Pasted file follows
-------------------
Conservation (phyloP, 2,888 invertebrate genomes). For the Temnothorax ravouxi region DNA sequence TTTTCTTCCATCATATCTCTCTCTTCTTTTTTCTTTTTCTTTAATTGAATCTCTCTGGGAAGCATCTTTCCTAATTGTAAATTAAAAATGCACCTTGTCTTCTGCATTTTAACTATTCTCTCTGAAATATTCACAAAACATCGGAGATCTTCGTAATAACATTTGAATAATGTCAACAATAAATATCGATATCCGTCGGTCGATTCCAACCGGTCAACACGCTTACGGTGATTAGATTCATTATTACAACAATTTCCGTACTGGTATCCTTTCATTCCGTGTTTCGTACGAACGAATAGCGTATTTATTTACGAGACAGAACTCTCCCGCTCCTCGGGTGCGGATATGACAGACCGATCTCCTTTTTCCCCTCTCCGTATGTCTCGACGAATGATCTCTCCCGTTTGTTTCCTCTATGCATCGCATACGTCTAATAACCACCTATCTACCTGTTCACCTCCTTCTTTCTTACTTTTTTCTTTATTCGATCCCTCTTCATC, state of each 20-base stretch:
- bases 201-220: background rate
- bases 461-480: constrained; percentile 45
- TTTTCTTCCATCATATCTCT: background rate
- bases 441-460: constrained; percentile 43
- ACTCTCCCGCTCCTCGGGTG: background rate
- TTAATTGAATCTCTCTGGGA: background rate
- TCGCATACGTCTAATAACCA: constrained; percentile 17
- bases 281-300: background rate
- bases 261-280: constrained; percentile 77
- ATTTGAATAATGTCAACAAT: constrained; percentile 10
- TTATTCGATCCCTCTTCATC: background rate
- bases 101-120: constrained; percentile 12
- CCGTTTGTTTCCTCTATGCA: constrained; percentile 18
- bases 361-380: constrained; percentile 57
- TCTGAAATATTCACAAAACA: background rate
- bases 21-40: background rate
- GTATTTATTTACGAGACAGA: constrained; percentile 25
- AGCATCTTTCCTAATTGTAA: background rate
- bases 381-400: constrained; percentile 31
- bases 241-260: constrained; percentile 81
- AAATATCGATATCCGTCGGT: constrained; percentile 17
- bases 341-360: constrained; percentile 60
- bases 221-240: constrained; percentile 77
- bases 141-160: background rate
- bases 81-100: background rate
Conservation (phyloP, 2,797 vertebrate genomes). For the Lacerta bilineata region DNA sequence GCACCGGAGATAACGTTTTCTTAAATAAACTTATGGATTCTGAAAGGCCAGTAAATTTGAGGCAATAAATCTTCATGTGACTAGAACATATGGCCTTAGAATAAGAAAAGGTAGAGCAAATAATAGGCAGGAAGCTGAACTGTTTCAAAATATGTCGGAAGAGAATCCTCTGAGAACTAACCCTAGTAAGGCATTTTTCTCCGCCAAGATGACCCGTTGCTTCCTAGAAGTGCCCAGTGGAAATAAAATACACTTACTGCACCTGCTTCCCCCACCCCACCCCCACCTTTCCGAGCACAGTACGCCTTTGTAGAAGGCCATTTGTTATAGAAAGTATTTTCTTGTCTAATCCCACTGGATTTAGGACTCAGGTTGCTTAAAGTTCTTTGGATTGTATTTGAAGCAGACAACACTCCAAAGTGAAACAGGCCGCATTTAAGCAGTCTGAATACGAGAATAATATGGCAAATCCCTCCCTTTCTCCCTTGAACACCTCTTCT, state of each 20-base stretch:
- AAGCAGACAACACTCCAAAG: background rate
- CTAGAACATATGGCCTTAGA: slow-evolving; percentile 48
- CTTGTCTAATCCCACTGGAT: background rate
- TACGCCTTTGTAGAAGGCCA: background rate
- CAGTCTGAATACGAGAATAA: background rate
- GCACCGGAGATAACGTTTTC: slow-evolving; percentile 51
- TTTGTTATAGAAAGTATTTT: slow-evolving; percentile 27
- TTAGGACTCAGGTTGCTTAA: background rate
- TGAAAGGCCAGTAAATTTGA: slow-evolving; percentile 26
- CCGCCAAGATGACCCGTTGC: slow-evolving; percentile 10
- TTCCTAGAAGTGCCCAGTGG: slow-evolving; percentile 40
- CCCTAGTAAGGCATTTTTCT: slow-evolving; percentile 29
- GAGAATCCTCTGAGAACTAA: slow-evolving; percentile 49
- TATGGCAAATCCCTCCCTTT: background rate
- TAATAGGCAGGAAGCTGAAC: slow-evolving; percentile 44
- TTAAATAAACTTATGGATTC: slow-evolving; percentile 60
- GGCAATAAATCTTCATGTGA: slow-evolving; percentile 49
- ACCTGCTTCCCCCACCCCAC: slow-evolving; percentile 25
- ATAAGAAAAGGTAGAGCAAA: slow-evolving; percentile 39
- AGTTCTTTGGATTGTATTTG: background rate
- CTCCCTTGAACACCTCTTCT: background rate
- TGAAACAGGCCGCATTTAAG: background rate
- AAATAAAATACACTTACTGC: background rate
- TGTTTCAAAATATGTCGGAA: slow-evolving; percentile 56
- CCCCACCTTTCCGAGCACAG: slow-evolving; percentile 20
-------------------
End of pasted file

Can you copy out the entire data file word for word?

Conservation (phyloP, 2,888 invertebrate genomes). For the Temnothorax ravouxi region DNA sequence TTTTCTTCCATCATATCTCTCTCTTCTTTTTTCTTTTTCTTTAATTGAATCTCTCTGGGAAGCATCTTTCCTAATTGTAAATTAAAAATGCACCTTGTCTTCTGCATTTTAACTATTCTCTCTGAAATATTCACAAAACATCGGAGATCTTCGTAATAACATTTGAATAATGTCAACAATAAATATCGATATCCGTCGGTCGATTCCAACCGGTCAACACGCTTACGGTGATTAGATTCATTATTACAACAATTTCCGTACTGGTATCCTTTCATTCCGTGTTTCGTACGAACGAATAGCGTATTTATTTACGAGACAGAACTCTCCCGCTCCTCGGGTGCGGATATGACAGACCGATCTCCTTTTTCCCCTCTCCGTATGTCTCGACGAATGATCTCTCCCGTTTGTTTCCTCTATGCATCGCATACGTCTAATAACCACCTATCTACCTGTTCACCTCCTTCTTTCTTACTTTTTTCTTTATTCGATCCCTCTTCATC, state of each 20-base stretch:
- bases 201-220: background rate
- bases 461-480: constrained; percentile 45
- TTTTCTTCCATCATATCTCT: background rate
- bases 441-460: constrained; percentile 43
- ACTCTCCCGCTCCTCGGGTG: background rate
- TTAATTGAATCTCTCTGGGA: background rate
- TCGCATACGTCTAATAACCA: constrained; percentile 17
- bases 281-300: background rate
- bases 261-280: constrained; percentile 77
- ATTTGAATAATGTCAACAAT: constrained; percentile 10
- TTATTCGATCCCTCTTCATC: background rate
- bases 101-120: constrained; percentile 12
- CCGTTTGTTTCCTCTATGCA: constrained; percentile 18
- bases 361-380: constrained; percentile 57
- TCTGAAATATTCACAAAACA: background rate
- bases 21-40: background rate
- GTATTTATTTACGAGACAGA: constrained; percentile 25
- AGCATCTTTCCTAATTGTAA: background rate
- bases 381-400: constrained; percentile 31
- bases 241-260: constrained; percentile 81
- AAATATCGATATCCGTCGGT: constrained; percentile 17
- bases 341-360: constrained; percentile 60
- bases 221-240: constrained; percentile 77
- bases 141-160: background rate
- bases 81-100: background rate
Conservation (phyloP, 2,797 vertebrate genomes). For the Lacerta bilineata region DNA sequence GCACCGGAGATAACGTTTTCTTAAATAAACTTATGGATTCTGAAAGGCCAGTAAATTTGAGGCAATAAATCTTCATGTGACTAGAACATATGGCCTTAGAATAAGAAAAGGTAGAGCAAATAATAGGCAGGAAGCTGAACTGTTTCAAAATATGTCGGAAGAGAATCCTCTGAGAACTAACCCTAGTAAGGCATTTTTCTCCGCCAAGATGACCCGTTGCTTCCTAGAAGTGCCCAGTGGAAATAAAATACACTTACTGCACCTGCTTCCCCCACCCCACCCCCACCTTTCCGAGCACAGTACGCCTTTGTAGAAGGCCATTTGTTATAGAAAGTATTTTCTTGTCTAATCCCACTGGATTTAGGACTCAGGTTGCTTAAAGTTCTTTGGATTGTATTTGAAGCAGACAACACTCCAAAGTGAAACAGGCCGCATTTAAGCAGTCTGAATACGAGAATAATATGGCAAATCCCTCCCTTTCTCCCTTGAACACCTCTTCT, state of each 20-base stretch:
- AAGCAGACAACACTCCAAAG: background rate
- CTAGAACATATGGCCTTAGA: slow-evolving; percentile 48
- CTTGTCTAATCCCACTGGAT: background rate
- TACGCCTTTGTAGAAGGCCA: background rate
- CAGTCTGAATACGAGAATAA: background rate
- GCACCGGAGATAACGTTTTC: slow-evolving; percentile 51
- TTTGTTATAGAAAGTATTTT: slow-evolving; percentile 27
- TTAGGACTCAGGTTGCTTAA: background rate
- TGAAAGGCCAGTAAATTTGA: slow-evolving; percentile 26
- CCGCCAAGATGACCCGTTGC: slow-evolving; percentile 10
- TTCCTAGAAGTGCCCAGTGG: slow-evolving; percentile 40
- CCCTAGTAAGGCATTTTTCT: slow-evolving; percentile 29
- GAGAATCCTCTGAGAACTAA: slow-evolving; percentile 49
- TATGGCAAATCCCTCCCTTT: background rate
- TAATAGGCAGGAAGCTGAAC: slow-evolving; percentile 44
- TTAAATAAACTTATGGATTC: slow-evolving; percentile 60
- GGCAATAAATCTTCATGTGA: slow-evolving; percentile 49
- ACCTGCTTCCCCCACCCCAC: slow-evolving; percentile 25
- ATAAGAAAAGGTAGAGCAAA: slow-evolving; percentile 39
- AGTTCTTTGGATTGTATTTG: background rate
- CTCCCTTGAACACCTCTTCT: background rate
- TGAAACAGGCCGCATTTAAG: background rate
- AAATAAAATACACTTACTGC: background rate
- TGTTTCAAAATATGTCGGAA: slow-evolving; percentile 56
- CCCCACCTTTCCGAGCACAG: slow-evolving; percentile 20